Combat “Absent Presence” Syndrome In your Remote Meetings
By Nancy Settle-Murphy

Posted March 07, 2011

Nearly all of our meetings are virtual these days. We know that most people on our calls are sending emails or instant messages during the calls. As a result, our meetings take longer and usually produce pretty poor outcomes. Is there any way to avoid this costly habit?”

This senior manager is describing the much-maligned “chronic inattention,” “absent presence” or “surfer’s voice” characterized by half-hearted responses or a refrain of “Can you repeat that last point?” So how can you manage meeting participants who multitask during phone or web meetings? (And let’s be honest here—all of us succumb to the temptation to multitask from time to time.) Here are 12 tips to keep your remote participants engaged and on task.

  1. Make sure the meeting is relevant for all. Maybe a few need only join at critical junctures, so they can focus on their other work. Maybe some can catch up on decisions later. The smaller the group, the more like people are to join in the conversation, and the less likely they are to wander off to tend to other things.
  2. Take advantage of pre-work. Think about having people read documents in advance, rather than suffering through a narrated slide set, so that the meeting time is used for discussion, debate and decision-making, instead of passive listening.
  3. State ground rules about participation plainly at least twice—in advance, and right before the meeting.In your meeting preparation document, try writing something like: “The decisions we need to reach are crucial, so it’s essential that you focus your full attention during this hour.” You might also get specific and ask that people refrain from handling email or instant messaging anyone for the duration of the meeting unless it’s critical.
  4. When you begin the call, reiterate the need for everyone’s full attention. Ask if anyone has a special situation that requires him/her to take time away from the meeting, and when that temporary departure needs to take place, so you can plan the discussion accordingly. By seeking verbal commitments from participants right up front, they’re less likely to slink away to do emails.
  5. Try reversing the usual “all on mute except speaking” ground rule. Ask everyone to stay off mute, so they can be ready to participate instantly. (This way, you’ll hear any errant key clicks that reveal multitasking is at hand, and you can be prepared to make some well-timed comments.)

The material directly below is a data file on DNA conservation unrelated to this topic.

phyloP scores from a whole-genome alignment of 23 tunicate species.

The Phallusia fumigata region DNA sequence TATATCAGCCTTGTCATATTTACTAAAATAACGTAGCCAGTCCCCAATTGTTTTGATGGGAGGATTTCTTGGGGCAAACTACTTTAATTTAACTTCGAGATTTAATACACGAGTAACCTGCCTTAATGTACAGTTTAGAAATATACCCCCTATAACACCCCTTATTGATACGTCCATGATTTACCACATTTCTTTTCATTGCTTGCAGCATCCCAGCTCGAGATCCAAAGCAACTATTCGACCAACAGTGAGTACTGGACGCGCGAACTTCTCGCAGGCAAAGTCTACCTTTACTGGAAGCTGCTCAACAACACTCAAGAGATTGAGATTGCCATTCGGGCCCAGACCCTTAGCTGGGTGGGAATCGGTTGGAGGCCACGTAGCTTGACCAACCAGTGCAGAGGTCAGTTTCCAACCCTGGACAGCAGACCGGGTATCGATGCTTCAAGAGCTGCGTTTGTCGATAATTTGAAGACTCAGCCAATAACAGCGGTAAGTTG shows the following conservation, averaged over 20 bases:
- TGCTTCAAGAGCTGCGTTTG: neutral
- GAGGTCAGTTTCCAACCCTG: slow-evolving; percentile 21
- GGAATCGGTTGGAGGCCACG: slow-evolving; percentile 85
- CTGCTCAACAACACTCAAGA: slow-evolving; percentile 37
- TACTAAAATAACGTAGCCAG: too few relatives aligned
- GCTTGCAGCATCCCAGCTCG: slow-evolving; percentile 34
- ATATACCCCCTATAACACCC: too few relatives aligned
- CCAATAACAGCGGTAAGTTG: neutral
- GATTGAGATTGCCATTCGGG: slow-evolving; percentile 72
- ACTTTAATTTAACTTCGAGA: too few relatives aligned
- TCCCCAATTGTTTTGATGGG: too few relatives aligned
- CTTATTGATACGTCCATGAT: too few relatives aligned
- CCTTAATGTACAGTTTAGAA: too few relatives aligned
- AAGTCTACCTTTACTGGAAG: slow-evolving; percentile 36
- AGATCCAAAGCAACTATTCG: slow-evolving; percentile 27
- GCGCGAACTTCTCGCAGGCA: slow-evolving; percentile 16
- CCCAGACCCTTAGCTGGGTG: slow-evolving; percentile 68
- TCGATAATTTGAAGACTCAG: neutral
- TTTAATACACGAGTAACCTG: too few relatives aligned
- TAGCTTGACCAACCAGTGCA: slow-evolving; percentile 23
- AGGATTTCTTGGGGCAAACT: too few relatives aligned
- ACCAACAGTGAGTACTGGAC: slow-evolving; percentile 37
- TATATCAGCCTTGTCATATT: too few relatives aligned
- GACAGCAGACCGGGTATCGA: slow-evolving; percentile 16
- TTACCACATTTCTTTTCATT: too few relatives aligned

6. If you suspect someone of multitasking, call him/her on it. Especially if in so doing s/he is diminishing the value of the conversation at large, you may have to come right out and say so. How you do that depends on a variety of factors, such as how well you know the person, how formal or informal the meeting structure, the topic at hand, your authority to control behavior, etc. The more you ignore the offending behavior, the more others are likely to assume that your tacit permission makes it okay for everyone else to follow suit.
  7. Use technology to focus attention in situations where that makes sense. For example, a virtual classroom environment allows everyone to participate both via phone and within a web-based meeting area. The more dynamic and interactive the application, the less likely people are to toggle to an unrelated activity. If you must show slides during your call, use an application that allows you to control the content and activities from a central location.
  8. Keep the pace quick and conversations concise. Nothing can drive someone to another task faster than a boring conversation that meanders here and there, or a endless presentation that could just as easily been read offline.
  9. Stick to your agenda through a well-directed conversation. If you allow a conversation to stray too far off the course, you make it easier for others to give themselves a virtual “hall pass.”
  10. Come prepared to keep people on their toes. For example, have a ready list of questions for which you’ll be seeking responses. (Examples: Name the top three challenges our sales teams are facing today. What priority would you assign the following list of items?) If you can let them know what you’ll be asking in advance, all the better, since they’re more likely to come with thoughtful responses they’re eager to share.
  11. Vary the order and way in which you ask questions. Keep people guessing. For example, you might keep track of the order in which people joined the call, and assign each a number on a clock, starting 12:00. For one set of questions, start at 12:00 and go clockwise until you hear a response from everyone. Start at 3:00 the next time and go the other direction. Or ask for volunteers to go first, and ask for others to build on the initial ideas.
  12. Don’t be afraid to end an unproductive meeting. If you suspect that you have lost a critical mass of participants to other priorities, you may simply announce that you are ending the meeting, and you need to know when people can be prepared to spend focused time on completing the unfinished tasks. You may need to ask for a few smaller chunks of time, rather than try for a longer period of time which may be difficult to schedule.

With everyone paying full attention, most meetings can end far more quickly, with better results. Your job is to persuade participants that their contributions are valuable, and that you plan to take your job of running a productive meeting very seriously. The more you can show that you’re capable of leading the team to meet their objectives through remote meetings, the more likely they’ll be to find other meetings in which to multitask.

Posted by Nancy Settle-Murphy